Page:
Eu renovation wave (2)


Recently, the European Commission launched its Renovation Wave initiative, intending to double Europe’s renovation rate in the next ten years and contribute to making the continent carbon neutral by 2050. And this initiative is not without a reason. Europe’s buildings account for 40% of EU energy consumption and 36% of greenhouse gas emissions, with more than 34 million Europeans at risk of energy poverty and unable to heat their homes as a result of poor energy performance. Renovation will help to combat these problems, but significant effort is needed to stimulate investment.

EFL will keep you updated!

EFL is launching a series of articles about the Renovation Wave. In each article, we are going to cover one of the eight Renovation Wave “headlines” (see below) and combine the information with examples from the EFL community and the housing industry. These articles will be published on our website and sent to you through the EFL newsletter.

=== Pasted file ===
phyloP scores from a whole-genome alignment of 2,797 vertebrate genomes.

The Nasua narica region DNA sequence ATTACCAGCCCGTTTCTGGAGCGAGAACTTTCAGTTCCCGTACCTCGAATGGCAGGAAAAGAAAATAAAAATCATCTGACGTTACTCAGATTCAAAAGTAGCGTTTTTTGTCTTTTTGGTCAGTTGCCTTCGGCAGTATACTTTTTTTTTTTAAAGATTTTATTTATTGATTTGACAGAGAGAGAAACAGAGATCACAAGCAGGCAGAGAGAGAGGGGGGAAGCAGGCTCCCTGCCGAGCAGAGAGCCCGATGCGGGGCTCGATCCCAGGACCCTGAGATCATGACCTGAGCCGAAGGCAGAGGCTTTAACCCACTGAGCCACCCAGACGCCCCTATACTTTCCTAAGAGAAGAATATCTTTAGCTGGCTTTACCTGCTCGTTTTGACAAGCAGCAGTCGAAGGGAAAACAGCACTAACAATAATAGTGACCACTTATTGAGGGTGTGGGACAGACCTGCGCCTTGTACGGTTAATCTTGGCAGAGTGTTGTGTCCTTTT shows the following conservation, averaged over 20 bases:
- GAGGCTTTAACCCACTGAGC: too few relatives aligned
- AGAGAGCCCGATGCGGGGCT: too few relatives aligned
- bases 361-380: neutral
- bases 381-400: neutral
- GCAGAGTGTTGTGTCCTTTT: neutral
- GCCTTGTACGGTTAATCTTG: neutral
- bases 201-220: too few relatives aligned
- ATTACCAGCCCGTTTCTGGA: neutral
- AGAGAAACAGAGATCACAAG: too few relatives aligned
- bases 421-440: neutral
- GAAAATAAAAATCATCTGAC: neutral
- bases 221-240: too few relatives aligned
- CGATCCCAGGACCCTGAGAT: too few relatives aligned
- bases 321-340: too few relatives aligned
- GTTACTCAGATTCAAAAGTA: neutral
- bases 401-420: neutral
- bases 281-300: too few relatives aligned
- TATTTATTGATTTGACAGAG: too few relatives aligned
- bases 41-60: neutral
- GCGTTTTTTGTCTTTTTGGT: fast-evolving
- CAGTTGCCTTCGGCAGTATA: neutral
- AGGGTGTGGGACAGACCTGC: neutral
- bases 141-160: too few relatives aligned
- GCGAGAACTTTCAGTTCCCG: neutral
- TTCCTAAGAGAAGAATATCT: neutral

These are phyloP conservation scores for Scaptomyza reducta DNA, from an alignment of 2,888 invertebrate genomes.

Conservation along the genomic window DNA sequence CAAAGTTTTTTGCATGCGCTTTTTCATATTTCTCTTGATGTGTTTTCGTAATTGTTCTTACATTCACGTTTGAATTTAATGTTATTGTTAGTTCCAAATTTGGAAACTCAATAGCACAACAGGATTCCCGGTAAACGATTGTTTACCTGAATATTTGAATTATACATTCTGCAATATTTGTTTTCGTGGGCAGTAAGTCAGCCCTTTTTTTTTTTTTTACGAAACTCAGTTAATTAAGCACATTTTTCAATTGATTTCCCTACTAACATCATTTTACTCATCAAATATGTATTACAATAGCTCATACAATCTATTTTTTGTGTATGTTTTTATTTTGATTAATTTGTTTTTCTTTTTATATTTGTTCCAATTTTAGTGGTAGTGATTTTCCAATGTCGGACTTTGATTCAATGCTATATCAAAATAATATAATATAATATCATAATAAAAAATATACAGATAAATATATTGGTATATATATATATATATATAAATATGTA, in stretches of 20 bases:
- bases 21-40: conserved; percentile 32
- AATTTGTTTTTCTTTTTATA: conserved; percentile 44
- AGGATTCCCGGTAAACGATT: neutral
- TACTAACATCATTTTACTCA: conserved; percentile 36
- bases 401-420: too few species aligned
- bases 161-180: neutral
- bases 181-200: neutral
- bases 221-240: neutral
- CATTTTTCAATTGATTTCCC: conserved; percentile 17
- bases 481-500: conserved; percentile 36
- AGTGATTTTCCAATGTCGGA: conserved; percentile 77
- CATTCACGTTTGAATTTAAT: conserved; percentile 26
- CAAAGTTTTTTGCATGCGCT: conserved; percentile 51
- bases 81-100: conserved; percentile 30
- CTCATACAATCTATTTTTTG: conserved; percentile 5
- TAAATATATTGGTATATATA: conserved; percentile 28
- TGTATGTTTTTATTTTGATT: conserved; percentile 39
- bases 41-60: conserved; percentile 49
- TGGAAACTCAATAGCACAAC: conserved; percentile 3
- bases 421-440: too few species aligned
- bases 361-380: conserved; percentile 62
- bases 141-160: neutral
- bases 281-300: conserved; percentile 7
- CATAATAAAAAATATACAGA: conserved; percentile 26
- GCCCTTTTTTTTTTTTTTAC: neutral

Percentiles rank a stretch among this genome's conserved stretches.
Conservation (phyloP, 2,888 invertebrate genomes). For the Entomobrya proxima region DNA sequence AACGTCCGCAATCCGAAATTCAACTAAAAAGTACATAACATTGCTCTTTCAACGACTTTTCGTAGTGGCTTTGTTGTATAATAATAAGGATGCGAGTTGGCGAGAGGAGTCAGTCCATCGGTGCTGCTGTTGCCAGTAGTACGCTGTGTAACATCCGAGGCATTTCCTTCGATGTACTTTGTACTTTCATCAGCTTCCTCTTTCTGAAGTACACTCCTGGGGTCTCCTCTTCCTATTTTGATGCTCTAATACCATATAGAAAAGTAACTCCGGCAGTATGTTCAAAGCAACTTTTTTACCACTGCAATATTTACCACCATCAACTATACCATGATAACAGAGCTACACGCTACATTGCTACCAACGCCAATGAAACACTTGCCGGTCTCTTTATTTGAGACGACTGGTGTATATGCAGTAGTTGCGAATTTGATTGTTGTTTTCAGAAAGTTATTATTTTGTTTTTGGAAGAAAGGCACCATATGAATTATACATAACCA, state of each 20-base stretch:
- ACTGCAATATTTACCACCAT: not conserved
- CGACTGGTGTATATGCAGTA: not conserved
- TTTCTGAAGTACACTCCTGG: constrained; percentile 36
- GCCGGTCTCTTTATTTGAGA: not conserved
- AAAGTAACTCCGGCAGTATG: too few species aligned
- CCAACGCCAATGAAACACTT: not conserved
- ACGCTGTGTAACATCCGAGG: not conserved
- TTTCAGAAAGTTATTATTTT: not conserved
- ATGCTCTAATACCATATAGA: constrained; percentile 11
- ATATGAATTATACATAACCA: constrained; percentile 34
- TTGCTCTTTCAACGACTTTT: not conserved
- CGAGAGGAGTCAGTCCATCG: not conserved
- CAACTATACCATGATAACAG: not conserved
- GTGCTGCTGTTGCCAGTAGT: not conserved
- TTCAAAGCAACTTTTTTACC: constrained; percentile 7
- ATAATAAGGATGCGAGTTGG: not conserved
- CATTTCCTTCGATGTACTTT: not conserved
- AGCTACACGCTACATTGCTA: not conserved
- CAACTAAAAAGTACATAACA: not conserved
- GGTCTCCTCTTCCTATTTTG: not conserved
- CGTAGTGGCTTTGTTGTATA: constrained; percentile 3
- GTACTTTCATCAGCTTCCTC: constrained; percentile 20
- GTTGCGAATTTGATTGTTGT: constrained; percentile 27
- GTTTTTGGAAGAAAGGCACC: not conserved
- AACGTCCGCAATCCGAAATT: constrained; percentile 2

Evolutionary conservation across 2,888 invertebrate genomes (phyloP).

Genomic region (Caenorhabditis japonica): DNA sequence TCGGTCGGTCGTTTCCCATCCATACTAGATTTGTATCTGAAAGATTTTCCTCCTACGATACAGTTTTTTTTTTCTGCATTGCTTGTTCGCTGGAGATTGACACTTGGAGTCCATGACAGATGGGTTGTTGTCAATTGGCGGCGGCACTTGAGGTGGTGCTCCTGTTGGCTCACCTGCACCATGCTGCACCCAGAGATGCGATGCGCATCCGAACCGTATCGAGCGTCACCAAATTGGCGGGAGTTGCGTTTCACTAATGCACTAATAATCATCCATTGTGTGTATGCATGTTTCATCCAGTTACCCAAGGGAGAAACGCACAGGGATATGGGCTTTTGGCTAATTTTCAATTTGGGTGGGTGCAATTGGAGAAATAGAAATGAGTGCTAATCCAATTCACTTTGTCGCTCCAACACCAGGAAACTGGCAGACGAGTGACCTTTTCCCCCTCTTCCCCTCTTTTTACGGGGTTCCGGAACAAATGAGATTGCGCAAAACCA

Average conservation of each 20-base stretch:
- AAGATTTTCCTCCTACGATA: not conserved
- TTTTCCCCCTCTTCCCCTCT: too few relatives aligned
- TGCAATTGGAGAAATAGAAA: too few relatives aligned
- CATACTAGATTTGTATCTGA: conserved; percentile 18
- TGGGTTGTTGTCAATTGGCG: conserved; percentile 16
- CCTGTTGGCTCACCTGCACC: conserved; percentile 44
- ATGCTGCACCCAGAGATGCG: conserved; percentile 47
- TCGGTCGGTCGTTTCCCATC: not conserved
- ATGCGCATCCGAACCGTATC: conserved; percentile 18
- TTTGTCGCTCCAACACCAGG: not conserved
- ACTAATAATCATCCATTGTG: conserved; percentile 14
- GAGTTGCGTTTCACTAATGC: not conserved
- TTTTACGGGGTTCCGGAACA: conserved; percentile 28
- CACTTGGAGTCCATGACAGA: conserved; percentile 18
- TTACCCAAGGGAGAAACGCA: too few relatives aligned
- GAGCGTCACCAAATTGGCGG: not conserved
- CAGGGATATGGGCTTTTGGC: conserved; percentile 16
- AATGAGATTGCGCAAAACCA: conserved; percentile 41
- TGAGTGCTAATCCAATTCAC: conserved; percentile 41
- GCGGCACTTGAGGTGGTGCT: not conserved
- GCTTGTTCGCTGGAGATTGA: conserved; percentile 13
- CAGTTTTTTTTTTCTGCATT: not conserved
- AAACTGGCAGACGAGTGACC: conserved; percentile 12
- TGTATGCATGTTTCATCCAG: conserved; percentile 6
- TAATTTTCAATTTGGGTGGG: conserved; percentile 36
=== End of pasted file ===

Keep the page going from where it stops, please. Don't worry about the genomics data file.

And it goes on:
Renovation Wave: 8 headlines

The Renovation Wave, part of the European Green Deal, sets out a number of actions to be implemented between now and 2024 under eight headlines. The eight headlines are:

  1. Strengthening information, legal certainty and incentives for renovation
  2. Reinforced, accessible and more targeted funding supported by technical assistance
  3. Creating green jobs, upskilling workers and attracting new talent
  4. Creating a sustainable built environment
  5. Placing an integrated participatory and neighbourhood based approach at the heart of renovation
  6. Tackling energy poverty and worst-performing buildings
  7. Public buildings and social infrastructure showing the way
  8. Decarbonising heating and cooling.

Watch out for our EFL articles on these “headlines” coming your way very soon!

“With the Renovation Wave we will tackle the many barriers that today make renovation complex, expensive and time consuming, holding back much needed action. We will propose better ways to measure renovation benefits, minimum energy performance standards, more EU funding and technical assistance, encourage green mortgages, and support more renewables in heating and cooling. This will be a game changer for home-owners, tenants and public authorities.”

Kadri Simson, European Commissioner for Energy